CCSS say the following about what students should be able to do concerning the volume of a cylinder.
8.G.C.9. Know the formulas for the volumes of cones, cylinders, and spheres and use them to solve real-world and mathematical problems.
HS.G-GMD.A.1 Give an informal argument for the formulas for the circumference of a circle, area of a circle, volume of a cylinder, pyramid, and cone. Use dissection arguments, Cavalieri’s principle, and informal limit arguments.
HS.G-GMD.A.3. Use volume formulas for cylinders, pyramids, cones, and spheres to solve problems.*
The high school standards with an asterisk indicate that the standard is a modeling standard and should be linked to “everyday life, work, and decision-making”.
Our learning targets for the modeling unit are the following:
Level 4: I can use geometry to solve a design problem and make valid conclusions. G-MG 3
Level 3: I can estimate and calculate measures as needed to solve problems. G-MG 2, G-MG 3
Level 2: I can decompose geometric shapes into manageable parts. G-MG 2
Level 1: I can create a visual representation of a design problem. G-MG 1
How did you learn about the volume of a cylinder?
Many students have been given the formula for the volume of a cylinder, V=πr2h and then asked to calculate the volume of cylinders given the length of the radius and height. For example, what is the volume of a cylinder with a radius of 5 in. and a height of 4 in.?
What can learning about the volume of a cylinder look like in a math class using CCSS?
Students made sense of the volume formulas during our Geometric Measure and Dimension unit. For this lesson, we started with a 3-Act lesson by Dan Meyer. You can read more about 3-Acts here if you are interested.
The question about which cylinder holds more popcorn isn’t a new question. I’ve used this question for years in geometry. But how the lesson plays out in class when I’m focused on providing my students an opportunity to model with mathematics and I’m paying close attention to the modeling cycle is different than simply posing the question to my students as I had in the past.
I had recently read a blog post by Michael Pershan where he talks about the difference between asking students “what do you wonder” and “what’s an interesting question we could ask”. I showed my students the first act of the video by Dan Meyer and asked “what question could we explore”. I agree with Michael that changing the wording here a little gets students to think about the math from the beginning.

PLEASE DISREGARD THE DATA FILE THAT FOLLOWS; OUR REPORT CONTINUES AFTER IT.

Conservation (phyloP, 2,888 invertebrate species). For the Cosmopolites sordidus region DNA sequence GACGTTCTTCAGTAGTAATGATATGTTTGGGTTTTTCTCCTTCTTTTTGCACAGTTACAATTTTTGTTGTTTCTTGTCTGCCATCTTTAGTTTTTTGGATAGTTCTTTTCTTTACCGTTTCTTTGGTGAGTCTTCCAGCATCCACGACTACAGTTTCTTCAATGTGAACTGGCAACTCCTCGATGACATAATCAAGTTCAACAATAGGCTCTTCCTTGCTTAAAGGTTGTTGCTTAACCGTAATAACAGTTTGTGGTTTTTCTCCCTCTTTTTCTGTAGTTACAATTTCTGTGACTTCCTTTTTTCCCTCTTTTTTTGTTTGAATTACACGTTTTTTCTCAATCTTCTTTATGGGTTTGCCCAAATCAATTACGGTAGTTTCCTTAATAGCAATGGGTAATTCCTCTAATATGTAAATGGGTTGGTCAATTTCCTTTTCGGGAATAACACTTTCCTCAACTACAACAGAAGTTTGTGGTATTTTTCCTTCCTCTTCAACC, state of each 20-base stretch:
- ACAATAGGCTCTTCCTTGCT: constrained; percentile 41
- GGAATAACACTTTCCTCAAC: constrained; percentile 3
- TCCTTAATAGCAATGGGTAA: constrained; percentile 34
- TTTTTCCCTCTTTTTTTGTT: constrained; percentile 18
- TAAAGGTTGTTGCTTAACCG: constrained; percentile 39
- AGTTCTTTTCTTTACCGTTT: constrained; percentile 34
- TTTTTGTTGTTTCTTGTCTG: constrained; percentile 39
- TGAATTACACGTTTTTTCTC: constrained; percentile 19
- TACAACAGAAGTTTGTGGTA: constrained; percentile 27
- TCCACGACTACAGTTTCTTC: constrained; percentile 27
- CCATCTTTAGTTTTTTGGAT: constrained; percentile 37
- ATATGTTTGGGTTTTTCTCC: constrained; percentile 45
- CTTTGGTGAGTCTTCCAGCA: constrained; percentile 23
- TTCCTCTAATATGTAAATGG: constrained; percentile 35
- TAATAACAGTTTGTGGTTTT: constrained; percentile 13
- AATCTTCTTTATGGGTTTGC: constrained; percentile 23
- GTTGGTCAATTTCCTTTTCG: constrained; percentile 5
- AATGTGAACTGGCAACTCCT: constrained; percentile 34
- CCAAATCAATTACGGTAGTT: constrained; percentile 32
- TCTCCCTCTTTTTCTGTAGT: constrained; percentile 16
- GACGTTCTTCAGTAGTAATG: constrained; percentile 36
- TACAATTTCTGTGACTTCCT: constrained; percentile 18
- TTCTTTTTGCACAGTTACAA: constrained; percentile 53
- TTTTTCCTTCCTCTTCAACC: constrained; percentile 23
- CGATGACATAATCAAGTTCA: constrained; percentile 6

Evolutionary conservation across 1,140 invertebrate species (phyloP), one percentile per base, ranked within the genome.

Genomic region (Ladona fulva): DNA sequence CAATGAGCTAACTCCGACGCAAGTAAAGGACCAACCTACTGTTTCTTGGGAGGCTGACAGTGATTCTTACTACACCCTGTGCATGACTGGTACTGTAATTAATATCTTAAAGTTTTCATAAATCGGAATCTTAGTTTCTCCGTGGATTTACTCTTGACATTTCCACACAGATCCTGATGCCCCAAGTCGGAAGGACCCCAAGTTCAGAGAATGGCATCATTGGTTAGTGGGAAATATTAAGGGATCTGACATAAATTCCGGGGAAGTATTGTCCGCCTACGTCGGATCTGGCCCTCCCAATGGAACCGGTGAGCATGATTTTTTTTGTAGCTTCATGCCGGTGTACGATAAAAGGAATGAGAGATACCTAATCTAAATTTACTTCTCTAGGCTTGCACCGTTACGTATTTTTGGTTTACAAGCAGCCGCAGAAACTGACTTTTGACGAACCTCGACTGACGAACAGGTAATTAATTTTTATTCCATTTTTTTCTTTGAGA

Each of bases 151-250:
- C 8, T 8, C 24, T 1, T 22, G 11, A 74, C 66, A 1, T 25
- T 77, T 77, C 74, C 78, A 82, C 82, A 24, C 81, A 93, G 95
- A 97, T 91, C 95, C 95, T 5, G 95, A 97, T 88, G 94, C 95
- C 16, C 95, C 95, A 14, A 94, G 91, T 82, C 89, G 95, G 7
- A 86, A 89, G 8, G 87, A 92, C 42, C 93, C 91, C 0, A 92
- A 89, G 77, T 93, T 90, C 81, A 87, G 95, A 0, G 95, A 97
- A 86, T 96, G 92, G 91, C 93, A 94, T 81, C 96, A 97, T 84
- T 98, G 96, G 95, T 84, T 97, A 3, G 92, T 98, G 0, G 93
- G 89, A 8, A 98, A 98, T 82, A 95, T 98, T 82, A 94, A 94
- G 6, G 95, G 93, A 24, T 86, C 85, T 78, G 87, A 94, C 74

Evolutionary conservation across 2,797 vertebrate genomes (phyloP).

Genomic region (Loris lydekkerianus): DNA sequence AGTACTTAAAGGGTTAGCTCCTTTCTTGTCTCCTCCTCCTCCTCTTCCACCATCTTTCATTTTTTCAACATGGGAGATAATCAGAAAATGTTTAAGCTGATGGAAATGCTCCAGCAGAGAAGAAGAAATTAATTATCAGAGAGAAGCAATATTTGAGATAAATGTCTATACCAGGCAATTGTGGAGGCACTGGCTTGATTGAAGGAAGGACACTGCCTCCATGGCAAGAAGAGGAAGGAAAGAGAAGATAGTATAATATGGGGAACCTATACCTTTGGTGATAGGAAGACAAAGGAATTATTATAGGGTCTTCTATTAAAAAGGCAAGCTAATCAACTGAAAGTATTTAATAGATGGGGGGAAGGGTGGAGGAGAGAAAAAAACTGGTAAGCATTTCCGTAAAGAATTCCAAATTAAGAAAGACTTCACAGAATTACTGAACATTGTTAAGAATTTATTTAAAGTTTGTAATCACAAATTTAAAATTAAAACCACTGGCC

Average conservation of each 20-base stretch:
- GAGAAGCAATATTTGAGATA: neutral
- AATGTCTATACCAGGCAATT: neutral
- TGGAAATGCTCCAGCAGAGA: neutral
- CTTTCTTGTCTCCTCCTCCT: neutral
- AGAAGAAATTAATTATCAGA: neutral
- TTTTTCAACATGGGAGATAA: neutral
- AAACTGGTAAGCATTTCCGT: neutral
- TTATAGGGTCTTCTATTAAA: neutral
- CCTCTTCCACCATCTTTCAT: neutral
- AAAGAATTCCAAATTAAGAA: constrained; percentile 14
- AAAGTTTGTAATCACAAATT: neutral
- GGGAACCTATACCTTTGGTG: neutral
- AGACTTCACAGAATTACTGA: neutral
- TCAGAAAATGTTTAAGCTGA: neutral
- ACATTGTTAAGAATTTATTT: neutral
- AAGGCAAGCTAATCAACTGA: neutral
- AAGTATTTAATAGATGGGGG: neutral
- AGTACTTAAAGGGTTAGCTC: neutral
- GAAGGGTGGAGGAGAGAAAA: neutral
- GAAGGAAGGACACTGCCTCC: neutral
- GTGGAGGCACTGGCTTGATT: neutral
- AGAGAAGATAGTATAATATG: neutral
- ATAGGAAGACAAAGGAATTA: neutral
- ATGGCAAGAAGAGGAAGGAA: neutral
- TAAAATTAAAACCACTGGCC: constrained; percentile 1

how much popcorn could fill the cylinder1
Is there a difference in volume 1
How much popcorn went into the cylinders? 1
Do the cylinders hold the same amount of whatever he was pouring in them? 1
Are the areas of the 2 cylinedes the same? 1
how much can the cylinders hold 1
whether the two cylinders hold the same amount of popcorn 1
will they hold the same amount of popcorn 1
WHICH CYLINDER HOLDS THE MOST POPCORN? 1
how much cereal can they hold and is it equal or is one greater 1
are the volumes of the two cylinders the same 1
what is the volume of each cylinder? 1
Do both cylinders have the same volume? 1
do the cylinders have the same volume 1
Is the volume the same for both cylinders? 1
Are the volumes of the cylinders equivalent? 1
Are the volumes of both tubes the same? 1
were the volumes of the 2 cylinders equal? 1
Last year, I simply asked, “What is your question?” While the questions in red certainly aren’t bad questions, they don’t focus on the math that we can explore in the lesson from watching the video. I can see a difference between the prompts.
why is he using popcorn to fill the paper 1
What exactly was the purpose of that? 1
Are the volumes of the cylinders the same? 1
were the amonts of popcorn equal1
what are the heights of the cylinders? 1
What is the volume of the space in the cylinder not filled with popcorn? 1
Are the volumes of these cylinders the same? 1
Will the two cylinders hold the same amount of food? 1
is he pouring popcorn? 1
What was he pouring into the paper cylinders? 1
Which way should you hold the paper in order for it to hold the most popcorn? 1
what are the dimensions of the paper 1
are the volumer of the cylinders the same? 1
is the volume the same 2
Do they have the same volume? 1
Is the video showing us the different volumes 1
Is the volume of the cylinders the same? 1
do cylinders hold the same amount of popcorn? 1
what is he trying to do? 1
whats he trying to do? 1
which cylinder can hold the most popcorn? 1
What is the volume of 1 popcorn kernal. 1
how much popcorn could fit in the bowls 1
Do the cylinders hold the same amount of popcorn? 1
Do the cylinders have the same volume 1
do both cylinders hold the same amount of popcorn things. 1
why is he doing this?
which will hold more?
whats wrong with him? 1
how did the paper not fall apart 1
Do the cylinders have the same volume? 1